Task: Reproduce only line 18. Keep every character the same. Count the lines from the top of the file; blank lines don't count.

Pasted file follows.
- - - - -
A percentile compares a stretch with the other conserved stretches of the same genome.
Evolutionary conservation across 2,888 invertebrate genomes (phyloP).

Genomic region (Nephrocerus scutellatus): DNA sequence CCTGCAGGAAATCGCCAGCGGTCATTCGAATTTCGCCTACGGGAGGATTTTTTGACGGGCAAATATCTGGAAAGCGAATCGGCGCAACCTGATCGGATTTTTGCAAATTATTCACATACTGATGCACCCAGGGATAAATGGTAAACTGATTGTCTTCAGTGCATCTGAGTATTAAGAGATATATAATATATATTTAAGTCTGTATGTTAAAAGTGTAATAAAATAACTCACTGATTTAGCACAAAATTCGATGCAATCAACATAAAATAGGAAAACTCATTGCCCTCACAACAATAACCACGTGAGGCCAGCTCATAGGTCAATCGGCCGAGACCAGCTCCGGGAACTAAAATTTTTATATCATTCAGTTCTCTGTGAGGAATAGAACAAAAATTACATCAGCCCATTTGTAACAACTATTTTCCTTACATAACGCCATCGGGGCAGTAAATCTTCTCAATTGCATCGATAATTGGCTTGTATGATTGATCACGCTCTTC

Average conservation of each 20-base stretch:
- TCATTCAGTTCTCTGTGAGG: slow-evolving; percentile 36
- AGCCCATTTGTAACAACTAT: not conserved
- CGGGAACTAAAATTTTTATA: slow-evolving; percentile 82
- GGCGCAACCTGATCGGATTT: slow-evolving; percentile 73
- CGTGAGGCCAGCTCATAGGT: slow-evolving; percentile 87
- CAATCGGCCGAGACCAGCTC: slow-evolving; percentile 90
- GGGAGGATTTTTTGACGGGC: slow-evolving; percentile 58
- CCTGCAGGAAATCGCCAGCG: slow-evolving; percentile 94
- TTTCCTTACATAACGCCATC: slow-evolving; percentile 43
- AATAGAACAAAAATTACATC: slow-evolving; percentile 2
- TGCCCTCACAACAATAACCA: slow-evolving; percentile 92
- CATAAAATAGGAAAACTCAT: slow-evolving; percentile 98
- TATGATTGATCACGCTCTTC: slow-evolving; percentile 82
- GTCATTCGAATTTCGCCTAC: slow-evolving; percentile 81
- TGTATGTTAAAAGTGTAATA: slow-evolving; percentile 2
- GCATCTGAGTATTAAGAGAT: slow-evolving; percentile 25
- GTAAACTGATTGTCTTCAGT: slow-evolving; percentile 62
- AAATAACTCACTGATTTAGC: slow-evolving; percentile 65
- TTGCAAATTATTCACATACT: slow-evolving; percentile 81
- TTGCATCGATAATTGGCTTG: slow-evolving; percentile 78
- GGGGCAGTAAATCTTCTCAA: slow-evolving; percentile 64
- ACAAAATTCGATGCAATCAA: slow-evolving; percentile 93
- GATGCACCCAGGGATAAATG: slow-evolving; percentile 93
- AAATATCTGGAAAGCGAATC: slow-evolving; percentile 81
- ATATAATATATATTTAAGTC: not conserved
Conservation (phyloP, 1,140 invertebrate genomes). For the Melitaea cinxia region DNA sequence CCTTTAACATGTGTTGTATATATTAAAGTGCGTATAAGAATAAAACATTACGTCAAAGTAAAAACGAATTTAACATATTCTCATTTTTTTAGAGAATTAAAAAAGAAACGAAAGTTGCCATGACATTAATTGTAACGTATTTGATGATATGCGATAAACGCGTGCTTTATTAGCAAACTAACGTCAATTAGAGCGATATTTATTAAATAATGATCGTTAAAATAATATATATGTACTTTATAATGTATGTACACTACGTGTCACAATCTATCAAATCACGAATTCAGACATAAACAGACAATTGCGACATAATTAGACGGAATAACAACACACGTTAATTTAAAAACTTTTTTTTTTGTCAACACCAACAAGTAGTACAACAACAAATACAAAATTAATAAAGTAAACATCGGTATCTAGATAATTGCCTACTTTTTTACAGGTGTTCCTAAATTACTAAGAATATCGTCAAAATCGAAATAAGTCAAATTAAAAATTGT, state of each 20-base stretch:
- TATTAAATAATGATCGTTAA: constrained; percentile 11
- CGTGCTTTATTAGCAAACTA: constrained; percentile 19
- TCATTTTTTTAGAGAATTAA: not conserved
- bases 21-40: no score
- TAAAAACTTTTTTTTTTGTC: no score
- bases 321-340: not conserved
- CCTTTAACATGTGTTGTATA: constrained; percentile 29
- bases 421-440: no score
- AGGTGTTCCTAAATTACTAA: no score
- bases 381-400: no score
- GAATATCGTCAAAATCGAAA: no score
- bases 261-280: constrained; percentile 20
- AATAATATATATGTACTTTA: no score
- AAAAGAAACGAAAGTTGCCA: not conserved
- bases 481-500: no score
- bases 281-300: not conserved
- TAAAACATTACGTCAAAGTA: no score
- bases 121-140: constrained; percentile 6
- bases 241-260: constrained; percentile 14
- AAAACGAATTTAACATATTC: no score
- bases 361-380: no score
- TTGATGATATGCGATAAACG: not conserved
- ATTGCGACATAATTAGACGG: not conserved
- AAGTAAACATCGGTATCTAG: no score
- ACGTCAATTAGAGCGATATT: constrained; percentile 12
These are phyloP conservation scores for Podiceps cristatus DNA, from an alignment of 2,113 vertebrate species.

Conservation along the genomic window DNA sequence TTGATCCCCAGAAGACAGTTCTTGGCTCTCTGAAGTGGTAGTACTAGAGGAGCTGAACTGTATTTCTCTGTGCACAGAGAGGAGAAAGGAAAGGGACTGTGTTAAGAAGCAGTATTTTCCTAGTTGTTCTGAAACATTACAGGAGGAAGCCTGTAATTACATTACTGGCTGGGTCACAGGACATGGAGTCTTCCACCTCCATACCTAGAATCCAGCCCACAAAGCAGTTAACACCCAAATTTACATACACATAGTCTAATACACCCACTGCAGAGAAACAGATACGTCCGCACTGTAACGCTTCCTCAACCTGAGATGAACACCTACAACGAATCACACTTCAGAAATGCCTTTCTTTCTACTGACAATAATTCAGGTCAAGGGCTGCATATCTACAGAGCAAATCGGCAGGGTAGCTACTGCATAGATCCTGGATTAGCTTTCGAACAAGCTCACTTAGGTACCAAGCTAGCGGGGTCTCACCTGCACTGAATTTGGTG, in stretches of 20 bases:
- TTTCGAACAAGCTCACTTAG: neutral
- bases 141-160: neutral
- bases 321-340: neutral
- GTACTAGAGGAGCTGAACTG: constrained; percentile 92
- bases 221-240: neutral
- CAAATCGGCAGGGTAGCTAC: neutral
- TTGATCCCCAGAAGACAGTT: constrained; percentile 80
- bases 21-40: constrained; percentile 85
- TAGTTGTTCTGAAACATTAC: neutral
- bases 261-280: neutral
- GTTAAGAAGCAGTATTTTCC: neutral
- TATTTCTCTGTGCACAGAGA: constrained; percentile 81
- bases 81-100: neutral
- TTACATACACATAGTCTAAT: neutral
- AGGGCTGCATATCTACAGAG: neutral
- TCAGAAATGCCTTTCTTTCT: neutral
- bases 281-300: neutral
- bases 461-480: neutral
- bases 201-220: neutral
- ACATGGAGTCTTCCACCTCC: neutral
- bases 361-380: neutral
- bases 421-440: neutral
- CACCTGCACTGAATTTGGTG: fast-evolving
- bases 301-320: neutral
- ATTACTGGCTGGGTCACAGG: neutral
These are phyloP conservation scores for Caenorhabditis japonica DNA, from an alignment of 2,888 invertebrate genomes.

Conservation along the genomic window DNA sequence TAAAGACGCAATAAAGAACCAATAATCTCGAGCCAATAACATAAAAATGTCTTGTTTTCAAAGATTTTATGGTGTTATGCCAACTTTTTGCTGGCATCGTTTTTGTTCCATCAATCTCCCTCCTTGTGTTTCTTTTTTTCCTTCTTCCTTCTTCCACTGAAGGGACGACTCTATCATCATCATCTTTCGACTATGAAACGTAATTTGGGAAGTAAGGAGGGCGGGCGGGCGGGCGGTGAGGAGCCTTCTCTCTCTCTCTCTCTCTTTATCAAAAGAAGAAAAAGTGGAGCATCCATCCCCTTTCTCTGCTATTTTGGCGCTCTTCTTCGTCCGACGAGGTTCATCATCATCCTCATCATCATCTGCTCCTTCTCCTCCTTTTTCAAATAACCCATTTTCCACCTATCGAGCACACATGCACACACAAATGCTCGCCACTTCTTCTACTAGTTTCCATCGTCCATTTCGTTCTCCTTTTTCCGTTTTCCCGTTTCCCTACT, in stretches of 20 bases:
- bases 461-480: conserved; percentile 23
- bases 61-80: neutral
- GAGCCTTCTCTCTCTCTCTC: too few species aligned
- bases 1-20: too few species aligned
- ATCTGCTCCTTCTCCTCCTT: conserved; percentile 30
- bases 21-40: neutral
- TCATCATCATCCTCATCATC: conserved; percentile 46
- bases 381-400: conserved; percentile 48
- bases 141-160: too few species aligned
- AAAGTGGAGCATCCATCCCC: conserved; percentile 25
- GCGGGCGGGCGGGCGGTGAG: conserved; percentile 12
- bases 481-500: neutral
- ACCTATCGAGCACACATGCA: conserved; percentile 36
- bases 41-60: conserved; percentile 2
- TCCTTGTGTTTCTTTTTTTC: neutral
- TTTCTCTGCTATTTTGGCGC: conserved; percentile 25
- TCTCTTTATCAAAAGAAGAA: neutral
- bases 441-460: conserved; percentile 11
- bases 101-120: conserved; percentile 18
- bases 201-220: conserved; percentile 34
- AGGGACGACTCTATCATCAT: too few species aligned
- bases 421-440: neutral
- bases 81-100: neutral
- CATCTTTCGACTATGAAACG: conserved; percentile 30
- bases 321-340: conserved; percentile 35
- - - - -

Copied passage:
- GTCATTCGAATTTCGCCTAC: slow-evolving; percentile 81